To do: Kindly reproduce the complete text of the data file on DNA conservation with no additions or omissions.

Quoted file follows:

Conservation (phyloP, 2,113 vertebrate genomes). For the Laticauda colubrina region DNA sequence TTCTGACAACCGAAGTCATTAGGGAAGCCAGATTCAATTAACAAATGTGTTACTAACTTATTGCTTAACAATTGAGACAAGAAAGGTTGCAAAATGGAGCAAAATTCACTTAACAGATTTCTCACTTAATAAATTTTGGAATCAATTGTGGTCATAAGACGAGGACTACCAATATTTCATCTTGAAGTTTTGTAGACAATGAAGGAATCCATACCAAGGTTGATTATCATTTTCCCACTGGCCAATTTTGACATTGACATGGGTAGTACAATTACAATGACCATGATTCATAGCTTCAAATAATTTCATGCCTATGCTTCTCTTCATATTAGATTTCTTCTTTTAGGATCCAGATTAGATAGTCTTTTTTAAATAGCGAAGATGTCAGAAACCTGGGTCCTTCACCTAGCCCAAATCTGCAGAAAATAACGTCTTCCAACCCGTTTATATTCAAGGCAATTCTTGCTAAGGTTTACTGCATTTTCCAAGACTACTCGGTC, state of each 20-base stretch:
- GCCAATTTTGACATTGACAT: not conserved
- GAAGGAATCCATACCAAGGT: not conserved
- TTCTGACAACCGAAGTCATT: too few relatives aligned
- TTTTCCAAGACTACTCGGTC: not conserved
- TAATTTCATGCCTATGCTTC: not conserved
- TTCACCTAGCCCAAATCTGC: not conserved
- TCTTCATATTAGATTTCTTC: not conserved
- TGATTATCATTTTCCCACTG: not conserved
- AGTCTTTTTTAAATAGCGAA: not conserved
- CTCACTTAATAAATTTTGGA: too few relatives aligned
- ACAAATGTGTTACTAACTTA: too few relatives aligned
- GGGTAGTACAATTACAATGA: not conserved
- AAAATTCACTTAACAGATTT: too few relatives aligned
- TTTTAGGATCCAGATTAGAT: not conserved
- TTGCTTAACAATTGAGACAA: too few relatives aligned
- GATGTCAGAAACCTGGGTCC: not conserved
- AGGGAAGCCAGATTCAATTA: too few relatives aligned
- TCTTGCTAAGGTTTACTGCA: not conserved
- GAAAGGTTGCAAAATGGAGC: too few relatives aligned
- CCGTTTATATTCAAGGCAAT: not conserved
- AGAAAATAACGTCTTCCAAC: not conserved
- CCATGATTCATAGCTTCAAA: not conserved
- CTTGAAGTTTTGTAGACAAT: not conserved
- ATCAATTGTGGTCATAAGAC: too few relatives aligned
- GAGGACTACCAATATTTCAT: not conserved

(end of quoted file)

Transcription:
Conservation (phyloP, 2,113 vertebrate genomes). For the Laticauda colubrina region DNA sequence TTCTGACAACCGAAGTCATTAGGGAAGCCAGATTCAATTAACAAATGTGTTACTAACTTATTGCTTAACAATTGAGACAAGAAAGGTTGCAAAATGGAGCAAAATTCACTTAACAGATTTCTCACTTAATAAATTTTGGAATCAATTGTGGTCATAAGACGAGGACTACCAATATTTCATCTTGAAGTTTTGTAGACAATGAAGGAATCCATACCAAGGTTGATTATCATTTTCCCACTGGCCAATTTTGACATTGACATGGGTAGTACAATTACAATGACCATGATTCATAGCTTCAAATAATTTCATGCCTATGCTTCTCTTCATATTAGATTTCTTCTTTTAGGATCCAGATTAGATAGTCTTTTTTAAATAGCGAAGATGTCAGAAACCTGGGTCCTTCACCTAGCCCAAATCTGCAGAAAATAACGTCTTCCAACCCGTTTATATTCAAGGCAATTCTTGCTAAGGTTTACTGCATTTTCCAAGACTACTCGGTC, state of each 20-base stretch:
- GCCAATTTTGACATTGACAT: not conserved
- GAAGGAATCCATACCAAGGT: not conserved
- TTCTGACAACCGAAGTCATT: too few relatives aligned
- TTTTCCAAGACTACTCGGTC: not conserved
- TAATTTCATGCCTATGCTTC: not conserved
- TTCACCTAGCCCAAATCTGC: not conserved
- TCTTCATATTAGATTTCTTC: not conserved
- TGATTATCATTTTCCCACTG: not conserved
- AGTCTTTTTTAAATAGCGAA: not conserved
- CTCACTTAATAAATTTTGGA: too few relatives aligned
- ACAAATGTGTTACTAACTTA: too few relatives aligned
- GGGTAGTACAATTACAATGA: not conserved
- AAAATTCACTTAACAGATTT: too few relatives aligned
- TTTTAGGATCCAGATTAGAT: not conserved
- TTGCTTAACAATTGAGACAA: too few relatives aligned
- GATGTCAGAAACCTGGGTCC: not conserved
- AGGGAAGCCAGATTCAATTA: too few relatives aligned
- TCTTGCTAAGGTTTACTGCA: not conserved
- GAAAGGTTGCAAAATGGAGC: too few relatives aligned
- CCGTTTATATTCAAGGCAAT: not conserved
- AGAAAATAACGTCTTCCAAC: not conserved
- CCATGATTCATAGCTTCAAA: not conserved
- CTTGAAGTTTTGTAGACAAT: not conserved
- ATCAATTGTGGTCATAAGAC: too few relatives aligned
- GAGGACTACCAATATTTCAT: not conserved